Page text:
ECSE427/COMP310 Programming Assignment #2: Printer Spooler


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Synchronization is an important part of modern computer applications that have multiple threads or
processes executing within them. For example, an Internet browser such as Chrome has many processes
executing within it. Most operating systems and programming languages provide some primitives for
synchronization. Java, for instance, provides several high-level constructs for synchronization. C, on the
other hand, does not provide any constructs by itself. However, there are various library-based or OSbased solutions for synchronization that can be invoked from a C program.
In this assignment, you are going to develop a printer spooler application. You will create this
application with multiple processes. The processes should be independently launchable from the shell.
You will use shared memory for creating the inter-process communication. Because processes do not
share memory, you will create shared memory among the processes and setup the appropriate
synchronization to do the printer spooler simulation.
Pthreads or any other threading library should NOT be used as part of this assignment.
2. What is required as part of this assignment?
As part of this assignment, you are expected to implement a printer spooler (server) application. We
have one process that mimics the printer server. It has a bounded buffer (a buffer of fixed size), the clients
insert the jobs to print into this buffer. The printer server takes a job from the buffer (it could treat the
buffer as a FIFO queue) and prints it. Each job has a duration (time taken to print) as a defining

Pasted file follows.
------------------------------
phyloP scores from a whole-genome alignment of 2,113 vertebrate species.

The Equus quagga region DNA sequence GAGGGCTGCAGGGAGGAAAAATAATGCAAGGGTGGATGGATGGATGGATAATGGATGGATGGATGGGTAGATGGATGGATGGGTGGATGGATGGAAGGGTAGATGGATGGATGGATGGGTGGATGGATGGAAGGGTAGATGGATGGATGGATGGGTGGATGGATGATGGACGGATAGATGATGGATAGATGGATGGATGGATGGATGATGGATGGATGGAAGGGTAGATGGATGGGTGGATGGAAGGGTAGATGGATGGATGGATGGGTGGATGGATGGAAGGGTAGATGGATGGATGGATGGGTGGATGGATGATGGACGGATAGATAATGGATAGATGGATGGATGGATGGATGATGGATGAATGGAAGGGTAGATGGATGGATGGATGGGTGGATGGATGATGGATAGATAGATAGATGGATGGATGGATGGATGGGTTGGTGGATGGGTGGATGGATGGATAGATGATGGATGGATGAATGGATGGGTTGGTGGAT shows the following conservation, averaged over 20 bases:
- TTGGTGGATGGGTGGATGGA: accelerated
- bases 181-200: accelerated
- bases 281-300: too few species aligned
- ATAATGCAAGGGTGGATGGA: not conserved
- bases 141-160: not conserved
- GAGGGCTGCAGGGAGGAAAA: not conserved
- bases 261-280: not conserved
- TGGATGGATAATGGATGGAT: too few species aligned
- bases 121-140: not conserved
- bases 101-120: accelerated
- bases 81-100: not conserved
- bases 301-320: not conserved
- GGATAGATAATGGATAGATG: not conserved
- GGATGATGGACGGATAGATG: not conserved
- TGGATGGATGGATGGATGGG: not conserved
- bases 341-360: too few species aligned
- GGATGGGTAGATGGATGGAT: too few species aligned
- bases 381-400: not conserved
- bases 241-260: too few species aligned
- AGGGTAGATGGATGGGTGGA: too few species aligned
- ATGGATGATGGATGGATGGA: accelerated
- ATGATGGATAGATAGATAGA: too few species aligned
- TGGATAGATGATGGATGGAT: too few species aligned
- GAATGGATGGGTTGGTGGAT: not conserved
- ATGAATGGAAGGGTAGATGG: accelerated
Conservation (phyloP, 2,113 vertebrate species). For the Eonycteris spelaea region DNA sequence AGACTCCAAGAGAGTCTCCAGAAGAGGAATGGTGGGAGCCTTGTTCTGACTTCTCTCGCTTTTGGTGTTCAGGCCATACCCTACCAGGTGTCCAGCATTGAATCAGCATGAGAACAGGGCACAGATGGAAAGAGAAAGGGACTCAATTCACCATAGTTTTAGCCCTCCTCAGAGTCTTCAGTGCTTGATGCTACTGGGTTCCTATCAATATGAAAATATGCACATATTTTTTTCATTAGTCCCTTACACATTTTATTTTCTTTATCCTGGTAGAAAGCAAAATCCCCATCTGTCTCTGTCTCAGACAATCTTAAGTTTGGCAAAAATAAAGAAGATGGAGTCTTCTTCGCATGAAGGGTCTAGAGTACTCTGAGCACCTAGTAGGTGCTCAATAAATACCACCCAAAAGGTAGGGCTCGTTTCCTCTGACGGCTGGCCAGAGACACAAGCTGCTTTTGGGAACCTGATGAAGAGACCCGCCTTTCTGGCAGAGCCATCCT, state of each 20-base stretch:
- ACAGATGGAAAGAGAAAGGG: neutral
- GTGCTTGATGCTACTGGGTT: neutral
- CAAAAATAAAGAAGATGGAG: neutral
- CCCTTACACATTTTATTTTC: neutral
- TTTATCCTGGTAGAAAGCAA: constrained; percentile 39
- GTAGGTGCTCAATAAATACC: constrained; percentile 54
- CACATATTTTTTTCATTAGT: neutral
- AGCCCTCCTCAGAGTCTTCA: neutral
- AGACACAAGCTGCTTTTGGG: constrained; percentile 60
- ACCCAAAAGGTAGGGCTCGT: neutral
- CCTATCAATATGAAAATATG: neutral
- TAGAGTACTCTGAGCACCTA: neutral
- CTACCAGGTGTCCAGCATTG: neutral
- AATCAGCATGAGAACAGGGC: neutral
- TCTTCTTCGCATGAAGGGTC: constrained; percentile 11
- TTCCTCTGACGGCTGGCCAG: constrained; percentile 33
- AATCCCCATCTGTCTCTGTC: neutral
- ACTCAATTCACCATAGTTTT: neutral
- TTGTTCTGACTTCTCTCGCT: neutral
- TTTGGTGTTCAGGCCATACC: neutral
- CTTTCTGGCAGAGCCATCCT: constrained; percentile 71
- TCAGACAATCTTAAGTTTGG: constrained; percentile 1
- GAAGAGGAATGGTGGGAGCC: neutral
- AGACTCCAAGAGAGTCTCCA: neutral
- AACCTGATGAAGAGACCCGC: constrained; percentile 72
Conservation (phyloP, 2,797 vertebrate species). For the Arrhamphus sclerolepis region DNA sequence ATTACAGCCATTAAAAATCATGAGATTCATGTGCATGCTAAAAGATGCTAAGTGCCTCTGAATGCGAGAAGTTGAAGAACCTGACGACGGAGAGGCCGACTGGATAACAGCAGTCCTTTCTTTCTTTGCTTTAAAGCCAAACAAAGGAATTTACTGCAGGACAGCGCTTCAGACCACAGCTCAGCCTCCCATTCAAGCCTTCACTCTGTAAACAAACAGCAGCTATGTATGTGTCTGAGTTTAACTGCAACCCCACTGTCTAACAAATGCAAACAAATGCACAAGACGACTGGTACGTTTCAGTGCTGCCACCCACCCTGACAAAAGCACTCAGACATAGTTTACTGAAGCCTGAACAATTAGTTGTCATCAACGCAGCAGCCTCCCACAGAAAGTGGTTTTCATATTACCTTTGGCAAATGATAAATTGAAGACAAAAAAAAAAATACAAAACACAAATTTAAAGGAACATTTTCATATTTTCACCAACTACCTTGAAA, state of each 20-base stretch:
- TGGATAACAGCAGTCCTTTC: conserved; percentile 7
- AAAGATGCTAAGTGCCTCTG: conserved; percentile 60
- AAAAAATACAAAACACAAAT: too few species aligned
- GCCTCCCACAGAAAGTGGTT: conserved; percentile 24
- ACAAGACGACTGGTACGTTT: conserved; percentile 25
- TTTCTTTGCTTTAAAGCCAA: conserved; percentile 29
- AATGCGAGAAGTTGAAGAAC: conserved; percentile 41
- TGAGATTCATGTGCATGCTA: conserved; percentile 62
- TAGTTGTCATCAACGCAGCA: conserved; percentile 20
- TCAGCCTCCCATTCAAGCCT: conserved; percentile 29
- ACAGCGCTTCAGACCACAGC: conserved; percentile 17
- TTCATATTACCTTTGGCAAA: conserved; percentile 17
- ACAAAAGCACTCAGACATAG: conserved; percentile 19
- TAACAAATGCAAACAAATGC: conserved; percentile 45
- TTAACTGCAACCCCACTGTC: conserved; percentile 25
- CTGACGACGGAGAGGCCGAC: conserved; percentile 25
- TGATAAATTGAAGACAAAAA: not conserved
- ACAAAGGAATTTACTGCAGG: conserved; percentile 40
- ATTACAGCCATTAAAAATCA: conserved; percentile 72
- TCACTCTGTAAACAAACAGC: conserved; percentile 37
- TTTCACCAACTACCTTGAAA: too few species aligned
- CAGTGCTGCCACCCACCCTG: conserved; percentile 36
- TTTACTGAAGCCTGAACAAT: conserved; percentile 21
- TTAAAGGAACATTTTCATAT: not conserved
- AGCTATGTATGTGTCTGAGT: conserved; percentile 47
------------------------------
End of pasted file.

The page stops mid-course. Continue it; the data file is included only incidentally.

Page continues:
The print server is a process that runs forever. It does the following:
setup_shared_mem(); // create a shared memory segment
attach_shared_mem(); // attach the shared memory segment
init_semaphore(); // initialize the semaphore and put it in
shared memory
while (true) {
take_a_job(&job); // this is blocking on a semaphore if no job
print_a_msg(&job); // duration of job, job ID, source of
job are printed
go_sleep(&job); // sleep for job duration
The job itself is in a buffer (array) that is placed in a shared memory. The take_a_job() function is
like the consumer function in the producer-consumer problem we discussed in the class. You can see the
slides on you could implement it. It is important to note that we assumed the existence of shared memory
in the class. However, in this assignment you don’t have shared memory. So you need to explicitly setup
shared memory.
The print server creates a shared memory segment and places the buffer and semaphore there. The
shared memory setup is split between the first two functions shown in the above pseudo code.
ECSE427/COMP310 Page 2 of 3
The print server does not generate the jobs that get put into the job queue. Those jobs actually come
from the print clients. A print client looks like the following:
attach_share_mem(); // use the same key as the server so that the
client can connect to the same memory segment
place_params(); // this is to place the parameters in the shared
memory – in particular the job queue
and semaphore
get_job_params(); // read the terminal and get the job params
job = create_job(); // create the job record
put_a_job(&job); // put the job record into the shared buffer
release_share_mem(); // release the shared memory
The print client attaches to the shared memory segment that was generated by the print server. To
access the same segment it needs to use the same key value. One the shared memory segment is attached,
you place the queue and semaphore in the shared memory. Remember the server already created them,
you need to access them by using a pointer casting. The suggested approach is to put the buffer and
semaphore and any other shared variable you want into a C struct and place it there in the server and then